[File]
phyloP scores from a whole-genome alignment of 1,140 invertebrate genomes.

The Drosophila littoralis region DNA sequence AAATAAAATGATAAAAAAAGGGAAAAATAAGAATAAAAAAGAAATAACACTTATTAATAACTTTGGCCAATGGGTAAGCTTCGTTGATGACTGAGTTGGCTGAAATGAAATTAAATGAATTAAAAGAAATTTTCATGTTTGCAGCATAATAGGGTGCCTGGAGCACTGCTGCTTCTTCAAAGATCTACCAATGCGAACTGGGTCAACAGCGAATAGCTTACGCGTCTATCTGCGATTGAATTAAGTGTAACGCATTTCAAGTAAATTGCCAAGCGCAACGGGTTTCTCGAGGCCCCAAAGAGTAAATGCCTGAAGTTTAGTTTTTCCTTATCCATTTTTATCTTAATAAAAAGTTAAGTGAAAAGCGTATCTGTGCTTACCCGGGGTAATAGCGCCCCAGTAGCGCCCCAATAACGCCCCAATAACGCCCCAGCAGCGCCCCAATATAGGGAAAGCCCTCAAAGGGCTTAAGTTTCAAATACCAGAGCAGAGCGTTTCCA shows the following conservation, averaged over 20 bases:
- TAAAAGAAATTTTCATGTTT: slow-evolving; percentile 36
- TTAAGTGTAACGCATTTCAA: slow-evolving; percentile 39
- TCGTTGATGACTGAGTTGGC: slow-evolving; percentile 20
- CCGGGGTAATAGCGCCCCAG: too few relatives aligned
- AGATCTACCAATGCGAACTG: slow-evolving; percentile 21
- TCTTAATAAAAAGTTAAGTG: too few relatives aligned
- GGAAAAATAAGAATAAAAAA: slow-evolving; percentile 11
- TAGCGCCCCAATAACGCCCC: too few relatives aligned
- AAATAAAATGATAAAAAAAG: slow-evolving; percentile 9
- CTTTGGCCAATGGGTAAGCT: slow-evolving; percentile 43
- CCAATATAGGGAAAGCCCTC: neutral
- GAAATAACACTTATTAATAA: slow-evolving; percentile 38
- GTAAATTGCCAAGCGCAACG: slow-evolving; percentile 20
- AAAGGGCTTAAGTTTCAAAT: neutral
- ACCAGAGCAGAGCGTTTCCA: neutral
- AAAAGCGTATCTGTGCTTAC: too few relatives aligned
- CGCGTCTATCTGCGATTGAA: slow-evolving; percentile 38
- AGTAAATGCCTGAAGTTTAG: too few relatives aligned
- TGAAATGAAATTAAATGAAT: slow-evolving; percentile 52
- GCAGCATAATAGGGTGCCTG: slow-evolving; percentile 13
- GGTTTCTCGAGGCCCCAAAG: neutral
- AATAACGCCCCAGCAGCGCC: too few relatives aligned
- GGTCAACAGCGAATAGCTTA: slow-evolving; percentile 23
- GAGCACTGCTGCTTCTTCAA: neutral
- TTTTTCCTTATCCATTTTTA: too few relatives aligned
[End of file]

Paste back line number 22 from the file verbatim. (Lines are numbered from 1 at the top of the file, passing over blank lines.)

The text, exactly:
- GCAGCATAATAGGGTGCCTG: slow-evolving; percentile 13